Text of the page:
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Why Do Airplanes Still Have Ashtrays?

Why Do Airplanes Still Have Ashtrays?

Smoking is strictly prohibited on airplanes, so the presence of ashtrays might seem puzzling. However, there are valid reasons for their continued existence, and you'll appreciate their presence. During the golden era of air travel, when passengers dressed up and cigarette smoke filled the cabin, even with designated smoking sections, the smoke would drift into nonsmoking areas, sometimes through inadequate or absent curtains. Today, air travel has evolved, and smoking is prohibited throughout the aircraft. Nonetheless, the question remains: why are there still ashtrays on airplanes? Let's delve into the reasons for the persistence of these fixtures and what happens when someone attempts to smoke on a plane nowadays.

Why are there ashtrays on airplanes? Despite the ban on smoking for over three decades, the Federal Aviation Administration (FAA) still maintains a regulation to address potential rule violations. The FAA's directive mandates the presence of placards and repeated announcements to inform passengers of the no-smoking rule and to discourage them from extinguishing their cigarette butts in the restroom. This rule was prompted by previous incidents of fires breaking out in lavatories.

Moreover, the FAA's regulations require airplanes to be equipped with ashtrays. The rationale is that even though individual seat ashtrays are no longer necessary (they used to be embedded in armrests), there should still be a safe place to extinguish a cigarette if someone attempts to smoke illegally. Garbage cans and restroom bins are not suitable because an improperly extinguished butt could pose a fire hazard.

Observing your surroundings on your next flight, you will notice that ashtrays are typically located near the lavatory door, a requirement for new or refurbished planes. Why this specific location? It turns out that when individuals dare to smoke on a plane, they typically do so in the restroom. However, this is not a wise choice, as virtually every safety announcement emphasizes that aircraft lavatories are equipped with smoke detectors that alert the crew.

Ashtrays are considered so vital that if they are broken or inoperative, the plane cannot take off until they are repaired. In airline terminology, this is referred to as a "no-go" item, although there are exceptions for planes with multiple restrooms and ashtrays.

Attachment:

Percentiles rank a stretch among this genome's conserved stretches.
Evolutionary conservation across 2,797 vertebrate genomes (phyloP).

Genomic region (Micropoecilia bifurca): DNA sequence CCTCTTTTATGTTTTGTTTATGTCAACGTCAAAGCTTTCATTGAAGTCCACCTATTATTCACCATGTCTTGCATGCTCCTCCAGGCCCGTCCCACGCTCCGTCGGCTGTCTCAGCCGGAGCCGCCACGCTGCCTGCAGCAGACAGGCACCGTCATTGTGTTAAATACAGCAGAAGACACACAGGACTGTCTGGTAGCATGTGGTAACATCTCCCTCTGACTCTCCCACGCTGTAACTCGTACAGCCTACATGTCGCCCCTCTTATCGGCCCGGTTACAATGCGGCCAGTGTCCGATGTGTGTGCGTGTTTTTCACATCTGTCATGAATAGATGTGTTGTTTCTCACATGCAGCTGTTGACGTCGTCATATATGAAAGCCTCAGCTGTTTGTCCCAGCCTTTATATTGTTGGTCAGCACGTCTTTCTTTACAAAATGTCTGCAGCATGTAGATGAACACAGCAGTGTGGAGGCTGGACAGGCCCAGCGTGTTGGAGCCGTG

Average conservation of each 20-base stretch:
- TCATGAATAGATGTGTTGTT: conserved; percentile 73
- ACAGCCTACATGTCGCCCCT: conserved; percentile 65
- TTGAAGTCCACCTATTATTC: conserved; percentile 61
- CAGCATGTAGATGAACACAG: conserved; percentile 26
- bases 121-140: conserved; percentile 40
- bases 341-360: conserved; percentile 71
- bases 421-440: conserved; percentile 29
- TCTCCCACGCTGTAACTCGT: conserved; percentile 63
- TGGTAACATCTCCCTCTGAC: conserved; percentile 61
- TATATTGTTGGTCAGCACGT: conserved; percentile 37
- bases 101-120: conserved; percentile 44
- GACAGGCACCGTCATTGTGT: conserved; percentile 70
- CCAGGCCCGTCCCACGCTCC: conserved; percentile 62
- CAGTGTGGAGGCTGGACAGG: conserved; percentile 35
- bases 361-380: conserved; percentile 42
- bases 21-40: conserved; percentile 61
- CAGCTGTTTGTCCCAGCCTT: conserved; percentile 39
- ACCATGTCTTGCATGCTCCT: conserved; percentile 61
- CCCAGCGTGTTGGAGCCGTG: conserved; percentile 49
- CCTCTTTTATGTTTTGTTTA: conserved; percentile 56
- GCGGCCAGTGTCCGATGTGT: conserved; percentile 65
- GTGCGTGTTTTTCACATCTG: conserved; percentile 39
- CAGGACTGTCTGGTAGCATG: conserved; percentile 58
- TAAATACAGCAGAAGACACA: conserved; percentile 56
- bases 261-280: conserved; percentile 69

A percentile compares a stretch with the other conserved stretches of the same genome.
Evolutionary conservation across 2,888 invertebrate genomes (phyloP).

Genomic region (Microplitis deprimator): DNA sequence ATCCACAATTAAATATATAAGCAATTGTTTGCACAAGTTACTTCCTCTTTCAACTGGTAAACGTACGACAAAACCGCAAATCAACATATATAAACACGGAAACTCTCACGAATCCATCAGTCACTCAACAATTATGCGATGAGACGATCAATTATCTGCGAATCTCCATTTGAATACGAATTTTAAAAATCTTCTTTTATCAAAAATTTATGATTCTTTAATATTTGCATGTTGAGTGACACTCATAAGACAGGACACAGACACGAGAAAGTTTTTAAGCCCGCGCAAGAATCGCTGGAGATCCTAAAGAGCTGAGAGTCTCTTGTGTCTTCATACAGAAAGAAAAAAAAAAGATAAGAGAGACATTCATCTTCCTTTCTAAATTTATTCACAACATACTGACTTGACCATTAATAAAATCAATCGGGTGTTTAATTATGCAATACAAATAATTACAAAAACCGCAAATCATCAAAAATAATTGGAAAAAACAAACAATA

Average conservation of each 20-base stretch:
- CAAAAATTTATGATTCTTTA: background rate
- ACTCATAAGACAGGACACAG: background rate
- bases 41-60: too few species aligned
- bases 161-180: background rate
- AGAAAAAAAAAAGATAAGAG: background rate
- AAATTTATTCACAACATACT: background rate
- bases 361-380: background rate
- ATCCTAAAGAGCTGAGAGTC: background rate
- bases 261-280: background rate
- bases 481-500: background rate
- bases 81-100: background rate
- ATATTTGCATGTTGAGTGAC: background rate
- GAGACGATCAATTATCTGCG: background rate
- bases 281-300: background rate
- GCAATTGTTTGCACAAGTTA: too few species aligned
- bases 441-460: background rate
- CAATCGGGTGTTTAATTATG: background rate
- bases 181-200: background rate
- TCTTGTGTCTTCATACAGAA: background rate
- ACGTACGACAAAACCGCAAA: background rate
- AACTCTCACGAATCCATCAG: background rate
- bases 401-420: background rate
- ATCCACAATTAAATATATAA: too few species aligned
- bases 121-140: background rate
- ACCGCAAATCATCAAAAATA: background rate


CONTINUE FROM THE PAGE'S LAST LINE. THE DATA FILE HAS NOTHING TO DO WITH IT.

Is smoking on a plane truly a fire hazard? Absolutely! Numerous incidents have demonstrated that cigarette flames can jeopardize an entire aircraft. In the early 1970s, it is believed that a lavatory cigarette fire contributed to the crash of a Varig flight from Rio de Janeiro to Paris, resulting in the loss of 123 lives. In 2016, an EgyptAir flight crashed in the Mediterranean after a pilot was suspected of smoking a cigarette. Additionally, a lit cigarette from another pilot led to the crash of a US Bangla flight near Kathmandu in 2018.

When was smoking banned on flights? The process of eliminating smoking from flights was gradual. Despite years of complaints by airline staff about smoke and other issues, Congress issued the first smoking ban in 1988, initially applying only to domestic flights of two hours or less. In 1990, the ban was extended to flights of six hours or less. Pilots were still permitted to smoke at that time because there were concerns about potential safety hazards arising from withdrawal symptoms.

Delta Airlines became the first carrier to voluntarily implement a complete ban on smoking on all of its global flights in 1995. Subsequently, in 2000, all flights within the United States and those to and from the country officially became nonsmoking. While there is no overarching international governing body for all airlines and international flights, nearly every carrier now enforces a complete smoking ban, which also includes vaping and e-cigarettes. These devices were widely prohibited in 2016 due to the potential fire hazard associated with their lithium batteries.

To stay safe and avoid hefty fines, it is advisable to refrain from any form of smoking on an airplane. The FAA can impose fines of up to $25,000, as can other international agencies and governments. Even tampering with a smoke detector can result in a penalty of up to $2,000 on a U.S. airline. In January 2021, the FAA fined a passenger on an Allegiant Air flight $16,700 for allegedly smoking in the lavatory, and a $10,300 fine was proposed for a passenger on an Alaska Airlines flight accused of smoking an e-cigarette that same year.

Do people still attempt to smoke on planes? More frequently than you might imagine. A flight attendant from a major U.S. airline, who requested anonymity, shared a recent incident involving a passenger on a flight from Brussels. The passenger emerged from the restroom, boldly holding a lit cigarette and attempted to dispose of it in the waste bin in the galley. The crew member promptly intervened and extinguished the cigarette in the ashtray. Fortunately for the passenger, the smoke detector did not activate, so the captain issued a warning instead of a substantial fine.

According to the flight attendant, another common occurrence is passengers mistaking the ashtray for the lavatory door handle. Passengers often reach for various closet and cabinet handles, thinking they are the restroom door. This mistake is so prevalent that some individuals have damaged the ashtray while attempting to open the door.

These incidents demonstrate the ongoing importance of ashtrays on airplanes and the need to deter passengers from attempting to smoke in violation of regulations.